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Safeline has a large team of specialist counsellors and therapists offering talking and creative therapy dedicated to helping people who have experienced sexual abuse, rape or sexual violence at any time in their lives.

We work with adults and children aged five and upwards and also parents, siblings and other family members who may have been affected. Our face-to-face therapy services are free of charge and available across Warwickshire and Coventry.

How counselling can help you

If you or someone close to you has experienced sexual abuse, rape, or sexual violence it can feel very difficult to talk about it to your friends and family. This may be because your reactions are overwhelming or confusing, you feel like you want to protect others, or you worry you won’t be believed or supported. Coming to counselling gives you a private and confidential safespace where you can talk to someone about your reactions, thoughts, feelings, and experiences without being judged.

After counselling, many clients report an improvement in their health and well-being. This includes an increased feeling of control over their lives, hope for the future and an ability to move on from their experiences.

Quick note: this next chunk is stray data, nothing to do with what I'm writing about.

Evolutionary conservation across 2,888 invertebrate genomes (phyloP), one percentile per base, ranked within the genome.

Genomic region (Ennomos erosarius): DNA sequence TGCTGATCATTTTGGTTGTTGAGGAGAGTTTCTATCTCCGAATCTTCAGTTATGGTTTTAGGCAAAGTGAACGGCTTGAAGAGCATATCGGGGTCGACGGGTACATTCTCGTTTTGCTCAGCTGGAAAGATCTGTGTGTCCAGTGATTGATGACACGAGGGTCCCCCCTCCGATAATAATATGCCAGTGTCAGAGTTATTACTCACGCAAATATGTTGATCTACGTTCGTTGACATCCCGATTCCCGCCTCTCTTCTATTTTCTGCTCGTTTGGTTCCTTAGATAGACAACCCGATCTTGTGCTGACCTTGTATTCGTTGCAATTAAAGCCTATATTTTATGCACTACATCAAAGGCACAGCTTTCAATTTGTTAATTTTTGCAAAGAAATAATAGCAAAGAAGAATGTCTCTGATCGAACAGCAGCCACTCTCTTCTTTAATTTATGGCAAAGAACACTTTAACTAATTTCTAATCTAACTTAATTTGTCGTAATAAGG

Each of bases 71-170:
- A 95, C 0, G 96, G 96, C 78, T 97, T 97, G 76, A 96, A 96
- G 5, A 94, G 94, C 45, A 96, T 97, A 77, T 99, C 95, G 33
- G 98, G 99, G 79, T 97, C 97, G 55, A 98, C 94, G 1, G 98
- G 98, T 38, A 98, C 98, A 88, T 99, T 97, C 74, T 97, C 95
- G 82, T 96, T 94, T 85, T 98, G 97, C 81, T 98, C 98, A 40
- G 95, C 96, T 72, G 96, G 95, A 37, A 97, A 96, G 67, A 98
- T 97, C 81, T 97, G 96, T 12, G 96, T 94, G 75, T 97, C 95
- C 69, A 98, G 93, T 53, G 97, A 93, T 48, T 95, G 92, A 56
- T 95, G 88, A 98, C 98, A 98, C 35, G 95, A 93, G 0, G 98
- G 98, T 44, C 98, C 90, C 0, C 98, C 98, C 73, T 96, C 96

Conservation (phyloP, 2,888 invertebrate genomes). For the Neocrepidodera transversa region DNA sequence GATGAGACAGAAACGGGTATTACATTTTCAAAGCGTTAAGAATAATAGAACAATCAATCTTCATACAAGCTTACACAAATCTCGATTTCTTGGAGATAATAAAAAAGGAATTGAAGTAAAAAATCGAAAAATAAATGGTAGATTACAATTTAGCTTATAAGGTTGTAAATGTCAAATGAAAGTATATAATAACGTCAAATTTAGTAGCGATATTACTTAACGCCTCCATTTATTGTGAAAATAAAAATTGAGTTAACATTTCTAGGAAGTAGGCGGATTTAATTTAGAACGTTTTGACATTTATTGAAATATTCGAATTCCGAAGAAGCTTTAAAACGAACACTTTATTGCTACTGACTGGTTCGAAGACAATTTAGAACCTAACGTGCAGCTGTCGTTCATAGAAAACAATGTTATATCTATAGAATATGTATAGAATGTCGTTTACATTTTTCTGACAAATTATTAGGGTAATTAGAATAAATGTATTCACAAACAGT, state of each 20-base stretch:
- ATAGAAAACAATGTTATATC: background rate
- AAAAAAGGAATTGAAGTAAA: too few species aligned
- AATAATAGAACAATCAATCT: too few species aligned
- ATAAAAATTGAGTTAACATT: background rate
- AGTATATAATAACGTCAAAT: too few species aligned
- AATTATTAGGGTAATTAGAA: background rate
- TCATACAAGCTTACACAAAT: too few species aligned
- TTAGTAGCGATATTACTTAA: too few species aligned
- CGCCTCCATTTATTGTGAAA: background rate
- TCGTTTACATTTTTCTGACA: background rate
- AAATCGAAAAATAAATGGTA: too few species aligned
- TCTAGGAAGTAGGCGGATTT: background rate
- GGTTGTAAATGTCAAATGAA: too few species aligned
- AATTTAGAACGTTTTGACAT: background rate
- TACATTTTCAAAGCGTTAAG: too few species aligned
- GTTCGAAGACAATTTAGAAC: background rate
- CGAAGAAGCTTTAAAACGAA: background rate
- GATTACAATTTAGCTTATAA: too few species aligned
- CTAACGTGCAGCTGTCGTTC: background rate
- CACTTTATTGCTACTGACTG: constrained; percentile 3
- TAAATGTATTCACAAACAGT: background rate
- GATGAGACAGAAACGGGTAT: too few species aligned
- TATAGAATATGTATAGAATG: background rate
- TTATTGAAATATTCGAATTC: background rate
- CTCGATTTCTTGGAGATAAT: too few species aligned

The first steps                                         

When you come to Safeline for counselling, an assessment manager will meet with you to help you work out what you might gain from counselling, for example the different therapies offered such as Art Therapy and  the days and times that would suit you best  The Assessment Manager can also tell you about the other services at Safeline, such as the ISVA Service (Independent Sexual Violence Advocates), Warwickshire Helpline or National Male Helpline.  You can access these other services at the same time as your counselling.

Where would I have my counselling?

Our main therapy rooms are in Warwick and Stratford-upon-Avon and we see clients at several other centres across Warwickshire and Coventry including Park Counselling Centre in Coventry, Hatters Space in Nuneaton, The Cloisters in Leamington Spa and The Cottage in Kenilworth. Our counselling rooms are private, and welcoming. We may be able to offer counselling by telephone or online if you are not able to travel to one of our centres.

About Safeline Counsellors/Therapists

Our counsellors and psychotherapists have completed a recognised counselling or psychotherapy qualification or are working towards their final qualification (Student counsellors).  All undertake additional accredited training in working with survivors of sexual abuse.  They are members of The British Association for Counselling and Psychotherapy (BACP) or equivalent governing body and work in accordance with their codes of ethics.

How does counselling/therapy at Safeline work?

We offer counselling in blocks of twelve weekly sessions you and your counsellor will regularly review the counselling to ensure it continues to be appropriate for you.   We offer up to 48 sessions of counselling. 

There is no pressure or agenda, and you can take your time to work through your experiences at your own pace. Your counsellor will not judge or criticise you, they will always listen, accept and respect your feelings.  We understand that counselling can be upsetting and bring back painful memories, your counsellor can help you work out ways of coping with these feelings.

Art Therapy